Our democracy is but a name. We vote? What does that mean? It means that we choose between two bodies of real, though not avowed, autocrats. We choose between Tweedledum and Tweedledee.1
Though Keller did not argue for not voting, she did express the age-old lament of political progressives, some of whom have withheld their votes so to teach the Democrats (let’s call them TweedleDEE) a lesson. But, as Robert Parry points out, that strategy has not worked to forward progressive policy.2 For example, in 1968, many anti-war voters stayed home or voted third-party, instead of voting for the liberal Democratic presidential candidate, Vice President Hubert Humphrey, who would not come out against the war in Vietnam. An argument that I remember floating around during that race was that it would be better for the hard-right Richard Nixon to win, so to more quickly bring about “the revolution.” With less than a one percent edge in the popular vote, Nixon won the presidency, and broadened the war. During his term, 20,000 U.S. soldiers and millions of Indochinese died. Again, in 1980, many progressive voters stayed home or voted for minor candidates, instead of voting for President Jimmy Carter, whom they viewed as too cautious and too centrist. The polls showed a tight race till close to election day, which would be the first anniversary of Americans being held hostage in Iran. Ronald Reagan pulled ahead and went on to win in a landslide. While the song, “Don’t Worry, Be Happy,” played on the radio, Reagan enacted policies that drove out manufacturing, damaged unions, turned the nation back to oil-guzzling, and boosted death squads that killed tens of thousands in Latin America. To pressure the Soviets in Afghanistan, Reagan funded Islamist radicals that later formed the Taliban and Al Qaeda, and allowed Pakistan to get the bomb. As a third example, in 2000, some progressives skipped over the centrist Democrat Al Gore to support their fellow progressive, Ralph Nader, running as a Green. These progressives bought into the story that the hard-line neoconservative George W. Bush was actually a moderate Republican — and Nader himself fanned this fable with his statement that “there’s not a dime’s worth of difference” between Bush and Gore. It turned out that votes for Nader in Florida made the race so close that Bush could claim victory and get five Republicans on the Supreme Court to stop the recount – in which Gore, going by the later news consortium recount, would have won.3 The Bush II regime brought damaging wars in Iraq and Afghanistan, secret wiretapping of citizens, cancelling of rights to a fair trial, torture, tax cuts for the rich, cuts in corporate regulation, a crashed economy, a shrunken and battered middle class, and eight years of inaction on global warming. Now, many progressives, once pumped up by the 2008 election, which brought a president that knows progressive policy, and which brought huge Democratic majorities to both houses of Congress, are dispirited by the back-pedaling and the scaled-back legislation enacted. Once again, some progressives talk of not voting or voting third-party in the coming election. But with Republicans more hard-line reactionary than ever, and in view of this history of damage done by not voting Democratic, the choice for progressives — as well as liberals, centrists and conservatives — seems clear: Vote for TweedleDEE!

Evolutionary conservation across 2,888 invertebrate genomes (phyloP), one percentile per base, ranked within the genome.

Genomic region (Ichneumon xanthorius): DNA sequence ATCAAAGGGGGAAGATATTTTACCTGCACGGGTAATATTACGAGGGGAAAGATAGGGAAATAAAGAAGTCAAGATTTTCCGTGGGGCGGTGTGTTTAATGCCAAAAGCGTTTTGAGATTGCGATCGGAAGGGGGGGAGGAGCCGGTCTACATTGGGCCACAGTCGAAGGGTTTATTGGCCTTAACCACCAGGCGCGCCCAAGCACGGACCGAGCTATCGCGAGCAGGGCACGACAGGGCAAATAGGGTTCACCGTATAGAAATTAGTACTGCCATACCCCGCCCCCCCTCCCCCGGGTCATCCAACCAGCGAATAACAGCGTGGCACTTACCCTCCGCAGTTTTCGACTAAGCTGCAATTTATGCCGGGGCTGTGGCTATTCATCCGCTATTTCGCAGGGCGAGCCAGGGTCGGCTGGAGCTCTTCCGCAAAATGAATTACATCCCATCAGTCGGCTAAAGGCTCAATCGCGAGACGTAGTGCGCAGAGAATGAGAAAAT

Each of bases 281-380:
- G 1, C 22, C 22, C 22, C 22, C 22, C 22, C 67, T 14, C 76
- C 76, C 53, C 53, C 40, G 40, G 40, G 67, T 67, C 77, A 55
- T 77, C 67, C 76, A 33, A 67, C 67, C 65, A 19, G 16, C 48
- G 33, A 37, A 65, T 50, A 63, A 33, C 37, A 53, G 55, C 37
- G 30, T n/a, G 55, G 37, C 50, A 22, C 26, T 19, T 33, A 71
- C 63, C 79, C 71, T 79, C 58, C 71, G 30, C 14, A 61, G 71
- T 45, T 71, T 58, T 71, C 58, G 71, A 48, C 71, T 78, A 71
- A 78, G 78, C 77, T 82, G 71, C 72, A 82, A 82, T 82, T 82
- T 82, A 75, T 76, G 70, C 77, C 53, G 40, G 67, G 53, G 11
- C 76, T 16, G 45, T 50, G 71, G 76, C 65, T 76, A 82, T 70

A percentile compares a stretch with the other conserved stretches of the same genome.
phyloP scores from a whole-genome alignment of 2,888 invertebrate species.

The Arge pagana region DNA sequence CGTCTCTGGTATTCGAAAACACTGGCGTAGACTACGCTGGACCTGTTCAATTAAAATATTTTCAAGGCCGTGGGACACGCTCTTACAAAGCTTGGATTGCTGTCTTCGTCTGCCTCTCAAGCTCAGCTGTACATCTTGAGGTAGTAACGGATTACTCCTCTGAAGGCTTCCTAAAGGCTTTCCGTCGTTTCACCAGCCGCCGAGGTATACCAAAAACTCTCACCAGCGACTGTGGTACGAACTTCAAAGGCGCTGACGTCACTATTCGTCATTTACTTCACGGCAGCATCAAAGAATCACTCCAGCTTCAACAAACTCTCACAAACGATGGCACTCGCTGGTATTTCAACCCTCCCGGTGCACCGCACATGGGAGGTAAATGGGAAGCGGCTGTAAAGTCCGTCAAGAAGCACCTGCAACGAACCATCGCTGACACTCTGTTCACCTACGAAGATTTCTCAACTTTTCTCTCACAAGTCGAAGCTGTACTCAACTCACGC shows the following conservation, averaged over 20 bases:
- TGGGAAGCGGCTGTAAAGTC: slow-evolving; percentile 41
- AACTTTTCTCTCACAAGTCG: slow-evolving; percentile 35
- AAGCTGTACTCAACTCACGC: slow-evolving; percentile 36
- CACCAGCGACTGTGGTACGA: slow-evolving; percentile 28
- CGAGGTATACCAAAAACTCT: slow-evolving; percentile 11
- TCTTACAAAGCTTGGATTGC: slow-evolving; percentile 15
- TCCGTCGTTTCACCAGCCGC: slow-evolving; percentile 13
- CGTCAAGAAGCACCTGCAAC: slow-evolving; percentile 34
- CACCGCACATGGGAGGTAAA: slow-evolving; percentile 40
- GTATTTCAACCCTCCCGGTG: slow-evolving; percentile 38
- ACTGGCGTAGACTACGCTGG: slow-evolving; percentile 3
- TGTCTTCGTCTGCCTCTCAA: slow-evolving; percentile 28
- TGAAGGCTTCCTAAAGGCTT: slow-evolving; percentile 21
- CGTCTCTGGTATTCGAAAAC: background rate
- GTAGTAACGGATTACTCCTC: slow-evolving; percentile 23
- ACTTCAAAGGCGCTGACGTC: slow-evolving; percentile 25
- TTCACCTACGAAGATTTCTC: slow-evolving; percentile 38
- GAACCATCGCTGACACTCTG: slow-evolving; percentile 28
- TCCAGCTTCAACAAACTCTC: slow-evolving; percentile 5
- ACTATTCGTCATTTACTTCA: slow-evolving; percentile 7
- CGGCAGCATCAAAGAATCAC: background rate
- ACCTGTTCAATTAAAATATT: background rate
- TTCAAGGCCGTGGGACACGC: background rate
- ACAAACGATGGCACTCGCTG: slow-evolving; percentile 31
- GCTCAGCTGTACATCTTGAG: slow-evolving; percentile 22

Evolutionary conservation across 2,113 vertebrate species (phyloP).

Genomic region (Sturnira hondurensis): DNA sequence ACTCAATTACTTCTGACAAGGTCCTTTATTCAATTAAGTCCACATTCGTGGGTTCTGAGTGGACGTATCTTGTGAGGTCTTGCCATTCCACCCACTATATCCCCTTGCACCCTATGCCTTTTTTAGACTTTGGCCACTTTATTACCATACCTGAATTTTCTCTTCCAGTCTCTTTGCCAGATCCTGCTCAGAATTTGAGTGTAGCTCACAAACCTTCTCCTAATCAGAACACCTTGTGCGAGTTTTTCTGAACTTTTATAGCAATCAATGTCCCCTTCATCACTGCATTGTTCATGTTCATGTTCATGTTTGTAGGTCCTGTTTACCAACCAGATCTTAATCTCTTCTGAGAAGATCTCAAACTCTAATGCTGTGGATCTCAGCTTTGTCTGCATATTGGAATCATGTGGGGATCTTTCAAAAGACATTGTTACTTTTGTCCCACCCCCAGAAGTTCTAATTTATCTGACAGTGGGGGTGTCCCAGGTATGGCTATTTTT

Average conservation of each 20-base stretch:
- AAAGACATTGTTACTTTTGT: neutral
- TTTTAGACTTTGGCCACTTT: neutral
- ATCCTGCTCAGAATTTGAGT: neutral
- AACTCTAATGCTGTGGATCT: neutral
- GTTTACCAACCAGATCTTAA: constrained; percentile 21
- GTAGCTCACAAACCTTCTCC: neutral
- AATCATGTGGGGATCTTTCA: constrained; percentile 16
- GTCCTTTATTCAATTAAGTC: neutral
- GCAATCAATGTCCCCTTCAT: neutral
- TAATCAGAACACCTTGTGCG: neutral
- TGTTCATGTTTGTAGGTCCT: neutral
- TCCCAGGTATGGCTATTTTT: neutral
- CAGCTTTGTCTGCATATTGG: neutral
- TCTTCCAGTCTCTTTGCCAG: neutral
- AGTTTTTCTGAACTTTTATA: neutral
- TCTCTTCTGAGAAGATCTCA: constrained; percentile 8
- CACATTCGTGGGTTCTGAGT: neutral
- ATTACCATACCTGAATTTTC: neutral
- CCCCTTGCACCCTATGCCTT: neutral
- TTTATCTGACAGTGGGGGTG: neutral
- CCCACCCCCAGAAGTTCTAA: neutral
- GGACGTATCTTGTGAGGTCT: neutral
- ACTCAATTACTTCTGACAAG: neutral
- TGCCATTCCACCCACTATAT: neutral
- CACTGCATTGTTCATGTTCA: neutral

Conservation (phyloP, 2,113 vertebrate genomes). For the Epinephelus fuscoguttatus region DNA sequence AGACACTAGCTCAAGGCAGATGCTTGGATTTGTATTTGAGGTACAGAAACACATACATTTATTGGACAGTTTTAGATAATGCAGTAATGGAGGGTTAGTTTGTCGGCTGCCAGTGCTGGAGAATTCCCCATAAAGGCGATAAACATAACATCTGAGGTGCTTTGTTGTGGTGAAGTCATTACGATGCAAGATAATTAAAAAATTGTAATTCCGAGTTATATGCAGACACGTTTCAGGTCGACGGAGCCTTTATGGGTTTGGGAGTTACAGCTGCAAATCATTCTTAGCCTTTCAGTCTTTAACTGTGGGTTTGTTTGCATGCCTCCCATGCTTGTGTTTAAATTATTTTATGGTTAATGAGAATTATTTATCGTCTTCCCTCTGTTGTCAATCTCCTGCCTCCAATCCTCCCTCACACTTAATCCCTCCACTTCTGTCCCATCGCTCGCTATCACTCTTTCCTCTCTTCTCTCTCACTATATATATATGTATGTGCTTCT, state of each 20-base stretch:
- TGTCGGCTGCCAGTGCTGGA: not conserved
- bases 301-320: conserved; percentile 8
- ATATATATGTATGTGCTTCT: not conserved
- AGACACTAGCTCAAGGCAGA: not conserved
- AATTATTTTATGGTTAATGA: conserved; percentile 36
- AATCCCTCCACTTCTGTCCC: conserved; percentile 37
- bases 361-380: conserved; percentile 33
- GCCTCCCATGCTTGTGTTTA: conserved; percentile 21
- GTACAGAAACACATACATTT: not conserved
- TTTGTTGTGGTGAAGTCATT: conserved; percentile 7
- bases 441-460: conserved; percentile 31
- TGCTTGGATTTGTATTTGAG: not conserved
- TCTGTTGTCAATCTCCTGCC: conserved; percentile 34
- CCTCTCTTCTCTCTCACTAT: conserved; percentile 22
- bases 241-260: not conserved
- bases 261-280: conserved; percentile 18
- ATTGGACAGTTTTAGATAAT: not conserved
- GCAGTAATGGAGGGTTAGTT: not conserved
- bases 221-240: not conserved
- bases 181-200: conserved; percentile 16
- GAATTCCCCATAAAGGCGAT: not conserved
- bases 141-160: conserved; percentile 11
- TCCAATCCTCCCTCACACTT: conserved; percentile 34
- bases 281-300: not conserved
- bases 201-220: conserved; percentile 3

Tweedledum ( R ) is angry that his rattle is broken, and blames Tweedledee (D), who hides under an umbrella, as Alice tries to sooth. But if the rattle represents the general welfare of the United States, then it would have been Tweedledum himself who had broken it.
Tweedledum and Tweedledee from Through the Looking-Glass by Lewis Carroll; illustrations by John Tenniel* * *